Category Archives: Points of Interest

Gullfoss Waterfalls

Gullfoss Falls by Charley Carlin

Gullfoss Falls

The Gullfoss Waterfalls outside Reykjavik, Iceland are a few steps beyond impressive. We arrived on the site near the fall where there is a small shop, a restaurant, and a post office box. There is a medium sized parking lot and lots of tour buses and cars and vans and more with a line of people walking up to the viewing area. There is a fork in the road, with one path leading up to the upper falls and it looked like a single file line that stretched to whole way, maybe almost a mile, and it seemed never ending. People coming and going to get a couple minutes with a close up view and a few photos.

The alternate path went down several large stairways with viewing platforms along the way. Visitors were warned to remember that what goes down must come up. And for the average age group of the visitors, going up would be taxing.

Gullfoss Information by Charles Carlin

Gullfoss Information

The scope of the falls is near impossible to get from a picture. Saying the falls are huge, or gigantic, or even ginormus do not do them justice. Having visited Niagara Falls last year and completely enjoying their grandeur, I must report that Niagara has a longer drop,  while Gullfoss has a wider span with a two tiered drop. Now depending on which one you visited lately, might sway your opinion. Also depending upon your heritage you might vote for one over the other. Additionally the event surrounding your visit, like a proposal or honeymoon, might cloud your objectivity in choosing the greatest of the two.

Rather that take sides I will say the the people of Iceland are sure that Gullfoss is greater than Niagara and while I was looking at the falls I agreed with them.

Today, after consideration and much thought, I will declare that they are both knockouts for beauty and impressiveness. Definitely a must see, both of them.

Gullfoss Falls by Charley Carlin

Gulfoss Falls

History of the World in Granite

History of the World in Granite

History of the world In Granite

History of the World in Granite
Coming west out of Yuma one crosses into the State of California where there is a long stretch of nothing for many, beautiful open space for others, and the great southwestern desert for me. About 8 miles later there is the off ramp for Felicity,

However there appears to be nothing, give one lone gas station. One turns down the frontage road on the north side and the next thing you see is the site of the History of the World in Granite.

History of the World in Granite - Photo by Fernando Castillo

What could this be one might ask? There is a rusty spiral staircase standing alone. There is a chapel on the hill in the distance. As you turn in the drive way there is an honor system three dollar donation. You can visit this museum anytime, if it is ‘open’ or not.

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Carhenge Monument

Carhenge Monument - by Charley Carlin

Carhenge Monument

At Stupid Vacations oddities are a specialty. We love oddities.  And the Carhenge Monument really qualifies. A step up fro Cadillac Ranch for sure, this qualifies way up there.  In far western Nebraska, away from the interstate on the north and the interstate on the south lies Alliance, Nebraska. Carhenge as built in the late eighties and at first the town thought of it as an eyesore. Small towns and small town politics is always a puzzle, with some vocal opinions om both sides of the aisle. The locals whined and complained until they figured out that The Carhenge Monument is a draw for tourism and that brings tourist dollars. So now the guy is a local hero. Tie that all in with the City of Alliance being in the path of the last solar eclipse and about a bazillion tourists came to know and love Alliance and Carhenge. There are additional odd art pieces in the town of Alliance. Carhenge is a fun oddity and a must see for sure.  Definitely a bucket list item for  the oddity fanatics.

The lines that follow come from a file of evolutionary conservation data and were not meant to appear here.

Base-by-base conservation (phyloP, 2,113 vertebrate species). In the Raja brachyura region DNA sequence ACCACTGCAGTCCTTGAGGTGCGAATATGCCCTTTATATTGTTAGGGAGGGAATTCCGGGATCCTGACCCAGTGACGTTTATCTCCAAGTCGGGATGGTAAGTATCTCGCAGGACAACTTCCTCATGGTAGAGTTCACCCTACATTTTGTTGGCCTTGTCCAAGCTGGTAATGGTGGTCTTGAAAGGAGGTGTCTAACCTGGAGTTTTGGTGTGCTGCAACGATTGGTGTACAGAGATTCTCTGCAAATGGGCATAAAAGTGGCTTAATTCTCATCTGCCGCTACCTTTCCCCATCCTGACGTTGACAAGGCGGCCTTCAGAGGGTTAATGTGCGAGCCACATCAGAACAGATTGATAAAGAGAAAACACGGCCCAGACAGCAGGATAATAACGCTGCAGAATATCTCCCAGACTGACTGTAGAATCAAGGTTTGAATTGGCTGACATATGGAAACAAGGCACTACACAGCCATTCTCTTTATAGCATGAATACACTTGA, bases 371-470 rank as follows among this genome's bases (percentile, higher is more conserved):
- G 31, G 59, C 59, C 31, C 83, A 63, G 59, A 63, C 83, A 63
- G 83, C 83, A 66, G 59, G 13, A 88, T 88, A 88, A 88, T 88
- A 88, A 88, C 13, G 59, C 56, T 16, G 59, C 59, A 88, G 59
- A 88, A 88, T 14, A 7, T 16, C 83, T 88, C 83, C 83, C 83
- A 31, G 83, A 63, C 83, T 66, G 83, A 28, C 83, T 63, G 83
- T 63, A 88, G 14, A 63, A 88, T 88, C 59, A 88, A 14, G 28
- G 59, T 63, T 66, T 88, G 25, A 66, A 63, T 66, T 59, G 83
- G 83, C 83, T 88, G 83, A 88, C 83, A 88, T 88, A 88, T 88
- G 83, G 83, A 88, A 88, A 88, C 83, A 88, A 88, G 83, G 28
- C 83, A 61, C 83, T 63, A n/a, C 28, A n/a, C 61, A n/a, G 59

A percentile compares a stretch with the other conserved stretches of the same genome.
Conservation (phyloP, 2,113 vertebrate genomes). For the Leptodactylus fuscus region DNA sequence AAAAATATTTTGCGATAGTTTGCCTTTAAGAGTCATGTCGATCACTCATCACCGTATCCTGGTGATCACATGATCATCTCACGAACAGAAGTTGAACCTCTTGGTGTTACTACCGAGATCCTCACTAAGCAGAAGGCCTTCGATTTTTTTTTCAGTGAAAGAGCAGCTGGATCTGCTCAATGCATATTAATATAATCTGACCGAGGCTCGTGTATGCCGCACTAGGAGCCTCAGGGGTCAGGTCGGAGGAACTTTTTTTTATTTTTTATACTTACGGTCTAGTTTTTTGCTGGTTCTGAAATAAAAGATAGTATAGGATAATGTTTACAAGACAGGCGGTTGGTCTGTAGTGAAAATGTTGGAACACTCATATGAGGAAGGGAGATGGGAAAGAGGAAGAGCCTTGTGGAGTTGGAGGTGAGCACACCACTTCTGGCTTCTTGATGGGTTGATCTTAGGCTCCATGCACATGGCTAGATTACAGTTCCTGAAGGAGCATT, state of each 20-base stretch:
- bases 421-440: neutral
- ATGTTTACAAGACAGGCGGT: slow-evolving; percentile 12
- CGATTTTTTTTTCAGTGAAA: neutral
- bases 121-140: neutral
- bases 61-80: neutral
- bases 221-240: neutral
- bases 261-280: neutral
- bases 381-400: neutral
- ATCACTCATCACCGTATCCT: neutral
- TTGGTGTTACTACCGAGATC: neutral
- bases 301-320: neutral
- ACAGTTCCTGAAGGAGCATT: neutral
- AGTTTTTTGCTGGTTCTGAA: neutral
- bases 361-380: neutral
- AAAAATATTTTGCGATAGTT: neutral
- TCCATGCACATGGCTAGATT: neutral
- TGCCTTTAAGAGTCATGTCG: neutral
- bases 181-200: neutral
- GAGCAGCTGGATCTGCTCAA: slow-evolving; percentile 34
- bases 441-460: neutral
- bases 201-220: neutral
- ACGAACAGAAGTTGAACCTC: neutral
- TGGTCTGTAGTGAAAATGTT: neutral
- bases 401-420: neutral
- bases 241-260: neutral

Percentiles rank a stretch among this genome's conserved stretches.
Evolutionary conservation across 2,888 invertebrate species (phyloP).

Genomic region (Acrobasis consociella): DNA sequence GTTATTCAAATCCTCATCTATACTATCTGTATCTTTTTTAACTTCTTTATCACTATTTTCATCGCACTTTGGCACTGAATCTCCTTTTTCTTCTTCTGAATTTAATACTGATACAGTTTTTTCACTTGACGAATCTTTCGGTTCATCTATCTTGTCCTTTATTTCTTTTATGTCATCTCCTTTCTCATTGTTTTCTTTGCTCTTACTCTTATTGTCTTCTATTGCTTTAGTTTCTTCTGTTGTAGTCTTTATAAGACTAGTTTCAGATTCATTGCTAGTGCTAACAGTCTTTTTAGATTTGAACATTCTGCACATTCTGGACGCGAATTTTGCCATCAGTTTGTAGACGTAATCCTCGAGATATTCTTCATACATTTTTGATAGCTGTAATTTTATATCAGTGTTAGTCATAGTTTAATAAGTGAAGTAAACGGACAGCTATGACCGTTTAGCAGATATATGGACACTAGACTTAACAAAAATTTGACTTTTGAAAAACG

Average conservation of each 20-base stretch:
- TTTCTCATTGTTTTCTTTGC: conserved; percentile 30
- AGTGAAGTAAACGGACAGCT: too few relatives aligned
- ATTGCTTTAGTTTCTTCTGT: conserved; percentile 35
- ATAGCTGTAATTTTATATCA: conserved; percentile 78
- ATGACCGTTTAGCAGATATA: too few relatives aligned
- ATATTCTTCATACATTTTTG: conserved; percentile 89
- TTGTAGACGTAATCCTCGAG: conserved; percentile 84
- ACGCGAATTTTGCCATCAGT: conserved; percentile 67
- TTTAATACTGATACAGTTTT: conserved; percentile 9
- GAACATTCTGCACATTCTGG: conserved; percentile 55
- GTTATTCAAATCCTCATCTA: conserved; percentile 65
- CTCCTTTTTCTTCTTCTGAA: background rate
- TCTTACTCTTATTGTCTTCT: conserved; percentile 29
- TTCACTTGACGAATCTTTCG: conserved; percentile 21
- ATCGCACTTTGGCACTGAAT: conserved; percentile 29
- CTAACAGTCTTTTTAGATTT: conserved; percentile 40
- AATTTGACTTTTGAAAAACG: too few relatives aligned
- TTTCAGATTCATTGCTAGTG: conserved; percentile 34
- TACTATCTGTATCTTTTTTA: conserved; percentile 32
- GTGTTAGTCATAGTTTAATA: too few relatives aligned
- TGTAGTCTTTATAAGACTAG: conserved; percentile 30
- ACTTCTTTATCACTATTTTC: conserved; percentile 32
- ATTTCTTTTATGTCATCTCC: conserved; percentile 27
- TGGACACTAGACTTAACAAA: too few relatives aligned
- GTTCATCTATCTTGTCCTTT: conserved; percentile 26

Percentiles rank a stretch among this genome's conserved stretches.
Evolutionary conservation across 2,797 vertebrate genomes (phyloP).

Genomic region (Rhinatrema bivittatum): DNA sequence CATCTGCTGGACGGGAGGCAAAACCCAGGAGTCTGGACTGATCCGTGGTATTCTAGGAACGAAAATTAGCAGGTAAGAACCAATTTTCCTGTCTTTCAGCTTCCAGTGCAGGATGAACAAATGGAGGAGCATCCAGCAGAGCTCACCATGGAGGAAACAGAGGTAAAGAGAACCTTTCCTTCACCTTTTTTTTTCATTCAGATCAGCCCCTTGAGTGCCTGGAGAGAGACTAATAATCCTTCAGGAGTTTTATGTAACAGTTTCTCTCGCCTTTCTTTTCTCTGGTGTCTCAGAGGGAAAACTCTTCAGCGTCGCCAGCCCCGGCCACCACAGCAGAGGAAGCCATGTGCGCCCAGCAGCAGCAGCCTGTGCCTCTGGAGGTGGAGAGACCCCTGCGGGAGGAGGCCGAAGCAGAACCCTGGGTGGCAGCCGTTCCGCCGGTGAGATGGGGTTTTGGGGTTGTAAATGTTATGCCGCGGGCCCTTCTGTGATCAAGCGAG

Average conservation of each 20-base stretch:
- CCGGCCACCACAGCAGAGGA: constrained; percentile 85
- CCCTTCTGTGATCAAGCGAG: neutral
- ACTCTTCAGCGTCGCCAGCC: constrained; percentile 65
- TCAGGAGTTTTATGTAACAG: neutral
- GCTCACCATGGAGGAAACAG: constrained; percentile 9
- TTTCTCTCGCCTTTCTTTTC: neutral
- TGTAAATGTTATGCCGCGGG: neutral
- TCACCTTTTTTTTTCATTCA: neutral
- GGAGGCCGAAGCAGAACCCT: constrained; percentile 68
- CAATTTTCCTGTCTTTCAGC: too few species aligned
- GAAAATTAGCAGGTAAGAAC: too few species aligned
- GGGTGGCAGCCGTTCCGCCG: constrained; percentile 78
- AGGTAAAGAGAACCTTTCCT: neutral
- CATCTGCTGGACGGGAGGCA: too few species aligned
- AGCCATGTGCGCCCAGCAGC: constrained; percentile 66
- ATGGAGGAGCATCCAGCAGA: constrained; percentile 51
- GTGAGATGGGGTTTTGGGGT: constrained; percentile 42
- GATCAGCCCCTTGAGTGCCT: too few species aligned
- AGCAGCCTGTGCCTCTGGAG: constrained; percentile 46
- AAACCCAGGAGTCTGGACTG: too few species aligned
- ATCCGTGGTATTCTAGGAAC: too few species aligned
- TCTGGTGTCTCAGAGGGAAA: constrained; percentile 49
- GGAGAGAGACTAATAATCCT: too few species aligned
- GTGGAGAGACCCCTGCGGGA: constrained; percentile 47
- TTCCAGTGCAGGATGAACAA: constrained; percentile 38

About The Author
Charles Carlin - Finding Roadside Oddities

Charles Carlin

Charley is a magnet for those slightly odd and one of a kind places, some of which you may have never heard about. Charley easily found all over the web. Just Google Charley Carlin for more insights. He can also be found via Reviews on YELPTrip Advisor, and Google Maps

Lower Klamath National Wildlife Refuge

The Lower Klamath National Wildlife Refuge is the Nation’s first waterfowl refuge. Established in 1908 under President Theodore Roosevelt it encompasses over 40,000 acres. The 10 mile drive around the refuge is a bird watcher’s paradise.  The species visible varies throughout the year, as some of the birds are migratory.

Take the Loop Drive – Slowly

The loop drive through the refuge is a bit puzzling on the first trip.  When I started the loop many of  the areas that would be flooded during the rainy season were pretty dry. The water in the roadside canals was stagnant and I was getting a bit disappointed. I was thinking ‘my gosh this drought in California is awful’. But I stuck it out. Dusty, oh my was it dusty.

I kept rolling through the park rolling and rolling and finally I came to a stand of cottonwood trees. The stand of trees is a sign for me to stop and be quiet and wait patiently. The payoff is coming. Then there was water and then there were birds and birds and birds and birds it was marvelous.

Lower Klamath National Wildlife Refuge Best Viewing Times